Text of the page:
The Kremlin Letter (1970)
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as Janis, the `Whore'
as Mme. Sophie
as Sweet Alice
as Lt. Cmdr. Charles Rone
as Puppet Maker
as Erector Set
as Police Doctor
as Mrs. Kazar
as Mrs. Potkin
as Mikhail's Mother
as Mrs. Grodin
Critic Reviews for The Kremlin Letter
Audience Reviews for The Kremlin Letter
Although usually dismissed as a misfire, The Kremlin Letter is a talky, but engaging, thriller with lavish cinematography and a marvelous screenplay, all wrapped up in a nice bow with the hands of unsinkable film veteran John Huston.
In "The Kremlin Letter," KGB Colonel Kosnov(Max von Sydow) has arrested an agent who was selling secrets back to the Americans. To make matters worse, he was in possession of a letter when he committed suicide that was pretty much a declaration of war on China. So, The Highwayman(Dean Jagger) assigns Ward(Richard Boone) to recruit Charles Rome(Patrick O'Neal) into their private little agency. He in turn is tasked with getting the bang back together that includes The Whore(Nigel Green) and Warlock(George Sanders). But The Erector Set(Niall MacGinnis) is unable to go to due to his arthritis, so his daughter B.A.(Barbara Parkins) takes his place as safecracker. And if that does not work out, then she could always try out for a fetish magazine... To be fair, "The Kremlin Letter" is certainly a product of its time, not only in its Cold War intrigue but also in its changing social mores and generation gap, expressed in the underground scenes in both Moscow and New York that include positive portrayals of both gay men and women.(You have not lived until you have seen George Sanders in drag.) What separates this movie from the pack is not only Richard Boone hitting all the right notes and a heck of a kicker but also in its refreshingly cynical attitude towards espionage. The only difference between the Soviets and the Americans here is that the Soviets torture and the American agents perversely resort to blackmailing, pimping and drug dealing. That allows for the movie to deftly subvert expectations with Rome being the closest to a traditional hero on hand.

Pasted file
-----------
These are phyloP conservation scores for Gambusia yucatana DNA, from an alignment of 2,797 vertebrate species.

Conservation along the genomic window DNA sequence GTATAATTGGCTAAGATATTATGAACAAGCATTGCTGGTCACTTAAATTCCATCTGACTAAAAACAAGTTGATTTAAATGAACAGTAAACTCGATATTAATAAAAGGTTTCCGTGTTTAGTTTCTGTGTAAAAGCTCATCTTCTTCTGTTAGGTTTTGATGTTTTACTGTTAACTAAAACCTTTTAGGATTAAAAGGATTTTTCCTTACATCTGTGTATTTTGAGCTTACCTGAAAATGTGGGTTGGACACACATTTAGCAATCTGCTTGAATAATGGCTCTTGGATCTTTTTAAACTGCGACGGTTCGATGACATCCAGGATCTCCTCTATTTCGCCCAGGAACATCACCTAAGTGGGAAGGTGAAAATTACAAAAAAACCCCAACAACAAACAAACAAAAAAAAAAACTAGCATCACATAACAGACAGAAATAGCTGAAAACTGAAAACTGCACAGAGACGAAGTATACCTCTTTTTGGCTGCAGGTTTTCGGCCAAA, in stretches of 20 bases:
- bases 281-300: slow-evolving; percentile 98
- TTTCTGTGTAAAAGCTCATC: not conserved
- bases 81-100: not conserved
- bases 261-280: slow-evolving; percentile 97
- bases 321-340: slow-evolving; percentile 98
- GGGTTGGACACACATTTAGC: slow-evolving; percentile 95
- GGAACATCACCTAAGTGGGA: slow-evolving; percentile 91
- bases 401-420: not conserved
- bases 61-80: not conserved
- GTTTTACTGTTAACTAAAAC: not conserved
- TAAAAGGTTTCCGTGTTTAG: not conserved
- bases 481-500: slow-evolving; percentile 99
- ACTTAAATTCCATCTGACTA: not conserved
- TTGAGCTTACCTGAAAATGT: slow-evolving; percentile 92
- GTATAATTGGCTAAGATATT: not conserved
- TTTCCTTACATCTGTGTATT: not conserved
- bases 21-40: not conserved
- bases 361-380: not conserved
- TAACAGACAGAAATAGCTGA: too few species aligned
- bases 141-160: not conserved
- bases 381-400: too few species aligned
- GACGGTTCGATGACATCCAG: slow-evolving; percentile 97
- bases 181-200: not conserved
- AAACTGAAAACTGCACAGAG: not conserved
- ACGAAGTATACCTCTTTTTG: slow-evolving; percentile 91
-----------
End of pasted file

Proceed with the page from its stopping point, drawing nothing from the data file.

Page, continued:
"Nephew, didn't anyone ever teach you Revenge Is Sweet?"There are some Great Characters To Love & to Hate in this & it's a very Original Spy Movie.I saw it on FMC so it only showed 3 Star Names to it's credit, no mention of Orson Welles or Max Von Sydow.This turned out to be a pretty great Spy Movie.I totally loved Richard Boone as Ward who used the word "Nephew" at the beginning of every sentence..
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